HP (HPQ) has been trending down since the company announced the departure of its CEO. It fell around 6.34% in after-hours trading on August 22 and was also down over 8% in premarket trading today. HP stock was down 0.16% on August 22 and closed at $18.93. The stock has also breached its 52-week low of $18.06. It seems that HP investors were extremely disappointed with the news of HP CEO Dion Weisler leaving the company.
Weisler joined HP in 2012 and has served as its president and CEO for around four years. He’ll exit the position in November. He’s decided to go back to his home country, Australia, due to some health issues in his family. Weisler will, however, continue to serve as a company board member until the next annual stockholder meeting.
HP CEO replaced by printing head
Weisler will be replaced by Enrique Lores, who is currently leading HP’s imaging, printing, and solutions business. Lores will take on the role on November 1. Weisler will remain in the company and work with Lores until January 2020 for a smooth transition.
Lores seems to be a perfect fit for the CEO role, according to the company’s board. Lores knows the company well and was part of its spin-off from its parent, Hewlett-Packard Company. During the separation, he helped transform HP’s cost structure, and he’s also helped build a profitable organization under Weisler’s leadership.
Hewlett-Packard Company was split into HP and Hewlett Packard Enterprise in 2015. Since then, HP has reportedly added around $7 billion in revenue and generated free cash flows of over $13 billion. HP has also met or exceeded its earnings guidance for 15 consecutive quarters since the split.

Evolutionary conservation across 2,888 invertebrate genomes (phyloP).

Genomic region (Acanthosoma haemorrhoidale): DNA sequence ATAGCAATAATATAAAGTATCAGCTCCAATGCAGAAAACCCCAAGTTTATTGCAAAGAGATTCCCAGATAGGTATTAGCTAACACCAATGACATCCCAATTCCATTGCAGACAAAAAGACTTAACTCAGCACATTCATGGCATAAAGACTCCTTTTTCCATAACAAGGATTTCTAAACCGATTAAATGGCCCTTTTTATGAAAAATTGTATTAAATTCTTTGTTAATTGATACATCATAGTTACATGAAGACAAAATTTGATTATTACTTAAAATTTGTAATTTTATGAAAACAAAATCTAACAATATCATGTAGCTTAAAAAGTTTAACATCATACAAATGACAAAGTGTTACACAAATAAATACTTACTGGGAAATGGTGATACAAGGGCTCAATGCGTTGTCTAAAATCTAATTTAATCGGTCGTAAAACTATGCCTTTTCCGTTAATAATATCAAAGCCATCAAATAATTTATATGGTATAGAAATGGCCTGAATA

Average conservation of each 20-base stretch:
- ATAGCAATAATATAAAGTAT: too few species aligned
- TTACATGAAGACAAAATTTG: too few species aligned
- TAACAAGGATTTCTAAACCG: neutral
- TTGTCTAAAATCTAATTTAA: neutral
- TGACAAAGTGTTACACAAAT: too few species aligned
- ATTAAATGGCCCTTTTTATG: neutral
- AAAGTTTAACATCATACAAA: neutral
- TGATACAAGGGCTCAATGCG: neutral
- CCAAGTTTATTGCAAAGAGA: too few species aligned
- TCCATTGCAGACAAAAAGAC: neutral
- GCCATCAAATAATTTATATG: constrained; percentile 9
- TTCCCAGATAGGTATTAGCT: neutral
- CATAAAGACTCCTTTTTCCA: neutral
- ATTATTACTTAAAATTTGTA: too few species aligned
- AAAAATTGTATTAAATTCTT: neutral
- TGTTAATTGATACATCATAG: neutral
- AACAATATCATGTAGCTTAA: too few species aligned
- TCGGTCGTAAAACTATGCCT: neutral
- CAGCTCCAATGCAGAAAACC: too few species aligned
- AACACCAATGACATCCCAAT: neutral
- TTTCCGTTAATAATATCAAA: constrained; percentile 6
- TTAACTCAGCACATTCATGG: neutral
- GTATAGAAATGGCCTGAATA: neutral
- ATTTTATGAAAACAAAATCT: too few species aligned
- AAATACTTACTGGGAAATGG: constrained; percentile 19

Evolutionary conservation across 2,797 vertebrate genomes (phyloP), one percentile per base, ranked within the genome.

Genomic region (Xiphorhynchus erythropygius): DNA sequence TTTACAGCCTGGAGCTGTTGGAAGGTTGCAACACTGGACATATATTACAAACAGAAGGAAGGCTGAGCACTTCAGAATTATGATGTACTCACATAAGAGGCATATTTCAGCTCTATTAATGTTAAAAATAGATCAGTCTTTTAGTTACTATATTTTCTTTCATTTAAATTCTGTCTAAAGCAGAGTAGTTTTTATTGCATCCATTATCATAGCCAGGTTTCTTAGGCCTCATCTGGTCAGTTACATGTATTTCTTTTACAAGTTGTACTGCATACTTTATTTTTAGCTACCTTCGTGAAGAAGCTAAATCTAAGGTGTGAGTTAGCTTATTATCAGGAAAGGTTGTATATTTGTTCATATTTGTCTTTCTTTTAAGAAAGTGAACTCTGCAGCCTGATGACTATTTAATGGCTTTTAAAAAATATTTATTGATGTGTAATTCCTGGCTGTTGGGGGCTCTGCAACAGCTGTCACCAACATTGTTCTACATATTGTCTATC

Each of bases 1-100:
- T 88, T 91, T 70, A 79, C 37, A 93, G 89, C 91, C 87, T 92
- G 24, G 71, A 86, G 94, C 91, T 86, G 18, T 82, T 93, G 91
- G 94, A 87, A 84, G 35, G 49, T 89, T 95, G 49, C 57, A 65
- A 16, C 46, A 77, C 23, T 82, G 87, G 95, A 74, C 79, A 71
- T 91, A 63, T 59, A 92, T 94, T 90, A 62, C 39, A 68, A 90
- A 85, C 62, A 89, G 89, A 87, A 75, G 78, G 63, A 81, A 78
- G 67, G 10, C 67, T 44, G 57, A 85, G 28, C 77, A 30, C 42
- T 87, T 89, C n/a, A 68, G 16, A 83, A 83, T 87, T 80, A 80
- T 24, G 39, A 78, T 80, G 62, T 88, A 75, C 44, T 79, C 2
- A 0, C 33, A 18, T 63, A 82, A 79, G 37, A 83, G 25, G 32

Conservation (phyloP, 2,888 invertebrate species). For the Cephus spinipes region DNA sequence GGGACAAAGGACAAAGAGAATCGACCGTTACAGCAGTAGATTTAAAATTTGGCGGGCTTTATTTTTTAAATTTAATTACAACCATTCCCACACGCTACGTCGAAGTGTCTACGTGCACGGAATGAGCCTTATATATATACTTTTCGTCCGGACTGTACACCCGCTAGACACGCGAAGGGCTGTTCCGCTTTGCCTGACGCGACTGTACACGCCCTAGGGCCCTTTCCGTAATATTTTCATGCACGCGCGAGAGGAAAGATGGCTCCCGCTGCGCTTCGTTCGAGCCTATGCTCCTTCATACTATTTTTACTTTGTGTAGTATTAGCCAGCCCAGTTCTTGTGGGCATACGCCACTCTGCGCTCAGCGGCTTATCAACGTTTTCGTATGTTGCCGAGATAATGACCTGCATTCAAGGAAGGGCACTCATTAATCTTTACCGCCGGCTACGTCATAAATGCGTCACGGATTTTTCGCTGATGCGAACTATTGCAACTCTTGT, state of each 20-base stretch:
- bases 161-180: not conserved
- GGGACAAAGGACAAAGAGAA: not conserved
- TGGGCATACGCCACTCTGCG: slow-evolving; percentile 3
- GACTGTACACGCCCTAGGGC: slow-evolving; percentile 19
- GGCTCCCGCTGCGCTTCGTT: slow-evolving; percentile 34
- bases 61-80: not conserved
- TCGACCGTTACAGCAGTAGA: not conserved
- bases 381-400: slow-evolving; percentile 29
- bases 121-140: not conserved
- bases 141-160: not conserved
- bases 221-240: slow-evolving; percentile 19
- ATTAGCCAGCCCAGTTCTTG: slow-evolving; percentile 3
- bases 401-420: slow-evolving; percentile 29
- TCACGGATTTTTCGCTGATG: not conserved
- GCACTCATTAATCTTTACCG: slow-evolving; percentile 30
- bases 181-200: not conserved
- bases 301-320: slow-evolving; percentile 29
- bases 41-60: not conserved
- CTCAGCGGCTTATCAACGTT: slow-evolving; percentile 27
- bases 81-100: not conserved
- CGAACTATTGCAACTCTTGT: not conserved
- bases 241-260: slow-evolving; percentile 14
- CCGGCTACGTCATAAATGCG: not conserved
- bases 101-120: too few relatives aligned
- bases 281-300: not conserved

Lores to face challenges
The role of CEO isn’t going to be easy for Lores, who will face many challenges. Since 2015, Lores has served as the president of the printing business, which made over $20 billion in revenue in fiscal 2018. However, the profitable printing business hasn’t been performing well as of late. Weak supplies have hurt it, and the company is struggling to generate revenue. Third-party suppliers, especially in China, also reportedly dented HP’s toner and ink cartridge sales with their cheaper alternatives. Moreover, offices nowadays are simply using less paper.
During the third quarter of fiscal 2019, HP’s printing revenue fell 5% YoY (year-over-year) on a constant-currency basis. Weak printer supplies dented its revenue in the quarter and came in below expectations. The company also doesn’t expect its supplies revenue to grow next year, and it predicts softness in the Printing segment to remain in the near term.
HP is also facing a decline in the demand for PCs in the smartphone era. The company is now trying to sell innovative and premium computers to gain revenue. In the third quarter of fiscal 2019, the company showed strength in its PC business. Its Personal Systems revenue increased 6% YoY on a constant-currency basis in the quarter, mainly due to a 10% rise in its commercial revenue.
We expect Lores to revive the company, which is grappling with a stagnant PC market and a weakening printer business. He’s also likely to reduce the company’s costs to boost profitability.
During the third quarter, HP raised its earnings guidance for fiscal 2019, which ends in October. We believe the company’s earnings growth will mainly come from its share buybacks. The company now expects its EPS to be in the range of $2.18–$2.22. Analysts expect HP’s EPS to be $2.20 in fiscal 2019.